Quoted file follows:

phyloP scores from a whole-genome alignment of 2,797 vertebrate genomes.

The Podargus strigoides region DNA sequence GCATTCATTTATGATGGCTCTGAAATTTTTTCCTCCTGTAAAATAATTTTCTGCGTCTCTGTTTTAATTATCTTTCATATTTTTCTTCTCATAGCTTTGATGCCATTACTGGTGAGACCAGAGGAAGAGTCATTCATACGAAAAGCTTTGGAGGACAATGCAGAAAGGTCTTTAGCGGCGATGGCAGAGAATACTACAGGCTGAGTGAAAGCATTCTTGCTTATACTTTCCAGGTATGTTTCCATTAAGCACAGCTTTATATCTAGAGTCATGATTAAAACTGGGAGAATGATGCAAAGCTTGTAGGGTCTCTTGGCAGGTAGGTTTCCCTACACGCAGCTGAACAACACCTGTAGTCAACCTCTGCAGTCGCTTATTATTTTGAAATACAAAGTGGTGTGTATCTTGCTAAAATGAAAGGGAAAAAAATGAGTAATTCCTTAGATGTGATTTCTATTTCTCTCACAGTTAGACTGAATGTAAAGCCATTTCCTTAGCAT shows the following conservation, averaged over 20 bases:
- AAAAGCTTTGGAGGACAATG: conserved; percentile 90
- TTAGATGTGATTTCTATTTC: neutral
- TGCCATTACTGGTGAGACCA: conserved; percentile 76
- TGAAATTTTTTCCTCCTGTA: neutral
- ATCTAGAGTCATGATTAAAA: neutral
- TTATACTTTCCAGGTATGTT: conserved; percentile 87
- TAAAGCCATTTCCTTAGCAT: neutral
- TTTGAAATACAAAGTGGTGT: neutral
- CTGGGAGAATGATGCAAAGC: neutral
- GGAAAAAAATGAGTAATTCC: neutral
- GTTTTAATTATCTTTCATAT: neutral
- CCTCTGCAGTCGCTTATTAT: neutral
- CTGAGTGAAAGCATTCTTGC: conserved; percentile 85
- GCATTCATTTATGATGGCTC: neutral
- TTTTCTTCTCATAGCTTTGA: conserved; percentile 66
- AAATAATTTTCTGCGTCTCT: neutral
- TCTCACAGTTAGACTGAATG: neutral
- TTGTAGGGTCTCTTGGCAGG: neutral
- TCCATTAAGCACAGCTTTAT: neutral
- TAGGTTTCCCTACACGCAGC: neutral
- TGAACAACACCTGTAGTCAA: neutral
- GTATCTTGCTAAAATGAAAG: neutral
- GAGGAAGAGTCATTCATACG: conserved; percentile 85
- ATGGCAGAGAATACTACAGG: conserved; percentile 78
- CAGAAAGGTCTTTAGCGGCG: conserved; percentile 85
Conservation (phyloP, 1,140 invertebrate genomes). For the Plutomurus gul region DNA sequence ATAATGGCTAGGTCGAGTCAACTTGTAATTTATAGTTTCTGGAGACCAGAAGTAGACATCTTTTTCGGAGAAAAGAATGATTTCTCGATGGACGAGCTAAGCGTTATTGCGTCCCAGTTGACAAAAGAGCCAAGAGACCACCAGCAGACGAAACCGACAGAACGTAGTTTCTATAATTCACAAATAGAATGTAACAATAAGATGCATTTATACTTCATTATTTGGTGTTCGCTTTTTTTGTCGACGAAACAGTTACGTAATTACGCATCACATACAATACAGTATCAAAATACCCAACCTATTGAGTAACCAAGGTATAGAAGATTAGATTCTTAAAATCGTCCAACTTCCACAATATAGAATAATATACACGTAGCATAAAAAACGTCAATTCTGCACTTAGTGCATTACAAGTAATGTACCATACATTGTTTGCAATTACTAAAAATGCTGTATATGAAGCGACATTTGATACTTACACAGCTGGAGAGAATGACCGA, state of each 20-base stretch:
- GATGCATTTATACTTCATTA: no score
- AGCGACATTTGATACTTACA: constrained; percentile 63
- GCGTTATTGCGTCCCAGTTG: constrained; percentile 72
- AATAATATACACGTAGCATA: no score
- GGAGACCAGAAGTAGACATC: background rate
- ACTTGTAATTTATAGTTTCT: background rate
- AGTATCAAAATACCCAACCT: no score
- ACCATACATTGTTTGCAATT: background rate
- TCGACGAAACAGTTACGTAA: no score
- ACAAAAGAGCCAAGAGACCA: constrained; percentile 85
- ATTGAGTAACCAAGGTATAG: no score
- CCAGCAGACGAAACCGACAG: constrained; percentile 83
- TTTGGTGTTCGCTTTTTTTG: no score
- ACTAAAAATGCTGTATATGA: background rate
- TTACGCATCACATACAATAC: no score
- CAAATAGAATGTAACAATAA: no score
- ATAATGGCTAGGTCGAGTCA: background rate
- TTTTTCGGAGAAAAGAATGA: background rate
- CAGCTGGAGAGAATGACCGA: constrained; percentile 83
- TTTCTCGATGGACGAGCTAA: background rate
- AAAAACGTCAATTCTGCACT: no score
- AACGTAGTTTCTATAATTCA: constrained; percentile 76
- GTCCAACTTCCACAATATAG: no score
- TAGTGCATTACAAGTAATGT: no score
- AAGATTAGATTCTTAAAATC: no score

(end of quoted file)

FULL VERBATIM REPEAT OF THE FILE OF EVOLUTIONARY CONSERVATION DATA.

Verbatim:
phyloP scores from a whole-genome alignment of 2,797 vertebrate genomes.

The Podargus strigoides region DNA sequence GCATTCATTTATGATGGCTCTGAAATTTTTTCCTCCTGTAAAATAATTTTCTGCGTCTCTGTTTTAATTATCTTTCATATTTTTCTTCTCATAGCTTTGATGCCATTACTGGTGAGACCAGAGGAAGAGTCATTCATACGAAAAGCTTTGGAGGACAATGCAGAAAGGTCTTTAGCGGCGATGGCAGAGAATACTACAGGCTGAGTGAAAGCATTCTTGCTTATACTTTCCAGGTATGTTTCCATTAAGCACAGCTTTATATCTAGAGTCATGATTAAAACTGGGAGAATGATGCAAAGCTTGTAGGGTCTCTTGGCAGGTAGGTTTCCCTACACGCAGCTGAACAACACCTGTAGTCAACCTCTGCAGTCGCTTATTATTTTGAAATACAAAGTGGTGTGTATCTTGCTAAAATGAAAGGGAAAAAAATGAGTAATTCCTTAGATGTGATTTCTATTTCTCTCACAGTTAGACTGAATGTAAAGCCATTTCCTTAGCAT shows the following conservation, averaged over 20 bases:
- AAAAGCTTTGGAGGACAATG: conserved; percentile 90
- TTAGATGTGATTTCTATTTC: neutral
- TGCCATTACTGGTGAGACCA: conserved; percentile 76
- TGAAATTTTTTCCTCCTGTA: neutral
- ATCTAGAGTCATGATTAAAA: neutral
- TTATACTTTCCAGGTATGTT: conserved; percentile 87
- TAAAGCCATTTCCTTAGCAT: neutral
- TTTGAAATACAAAGTGGTGT: neutral
- CTGGGAGAATGATGCAAAGC: neutral
- GGAAAAAAATGAGTAATTCC: neutral
- GTTTTAATTATCTTTCATAT: neutral
- CCTCTGCAGTCGCTTATTAT: neutral
- CTGAGTGAAAGCATTCTTGC: conserved; percentile 85
- GCATTCATTTATGATGGCTC: neutral
- TTTTCTTCTCATAGCTTTGA: conserved; percentile 66
- AAATAATTTTCTGCGTCTCT: neutral
- TCTCACAGTTAGACTGAATG: neutral
- TTGTAGGGTCTCTTGGCAGG: neutral
- TCCATTAAGCACAGCTTTAT: neutral
- TAGGTTTCCCTACACGCAGC: neutral
- TGAACAACACCTGTAGTCAA: neutral
- GTATCTTGCTAAAATGAAAG: neutral
- GAGGAAGAGTCATTCATACG: conserved; percentile 85
- ATGGCAGAGAATACTACAGG: conserved; percentile 78
- CAGAAAGGTCTTTAGCGGCG: conserved; percentile 85
Conservation (phyloP, 1,140 invertebrate genomes). For the Plutomurus gul region DNA sequence ATAATGGCTAGGTCGAGTCAACTTGTAATTTATAGTTTCTGGAGACCAGAAGTAGACATCTTTTTCGGAGAAAAGAATGATTTCTCGATGGACGAGCTAAGCGTTATTGCGTCCCAGTTGACAAAAGAGCCAAGAGACCACCAGCAGACGAAACCGACAGAACGTAGTTTCTATAATTCACAAATAGAATGTAACAATAAGATGCATTTATACTTCATTATTTGGTGTTCGCTTTTTTTGTCGACGAAACAGTTACGTAATTACGCATCACATACAATACAGTATCAAAATACCCAACCTATTGAGTAACCAAGGTATAGAAGATTAGATTCTTAAAATCGTCCAACTTCCACAATATAGAATAATATACACGTAGCATAAAAAACGTCAATTCTGCACTTAGTGCATTACAAGTAATGTACCATACATTGTTTGCAATTACTAAAAATGCTGTATATGAAGCGACATTTGATACTTACACAGCTGGAGAGAATGACCGA, state of each 20-base stretch:
- GATGCATTTATACTTCATTA: no score
- AGCGACATTTGATACTTACA: constrained; percentile 63
- GCGTTATTGCGTCCCAGTTG: constrained; percentile 72
- AATAATATACACGTAGCATA: no score
- GGAGACCAGAAGTAGACATC: background rate
- ACTTGTAATTTATAGTTTCT: background rate
- AGTATCAAAATACCCAACCT: no score
- ACCATACATTGTTTGCAATT: background rate
- TCGACGAAACAGTTACGTAA: no score
- ACAAAAGAGCCAAGAGACCA: constrained; percentile 85
- ATTGAGTAACCAAGGTATAG: no score
- CCAGCAGACGAAACCGACAG: constrained; percentile 83
- TTTGGTGTTCGCTTTTTTTG: no score
- ACTAAAAATGCTGTATATGA: background rate
- TTACGCATCACATACAATAC: no score
- CAAATAGAATGTAACAATAA: no score
- ATAATGGCTAGGTCGAGTCA: background rate
- TTTTTCGGAGAAAAGAATGA: background rate
- CAGCTGGAGAGAATGACCGA: constrained; percentile 83
- TTTCTCGATGGACGAGCTAA: background rate
- AAAAACGTCAATTCTGCACT: no score
- AACGTAGTTTCTATAATTCA: constrained; percentile 76
- GTCCAACTTCCACAATATAG: no score
- TAGTGCATTACAAGTAATGT: no score
- AAGATTAGATTCTTAAAATC: no score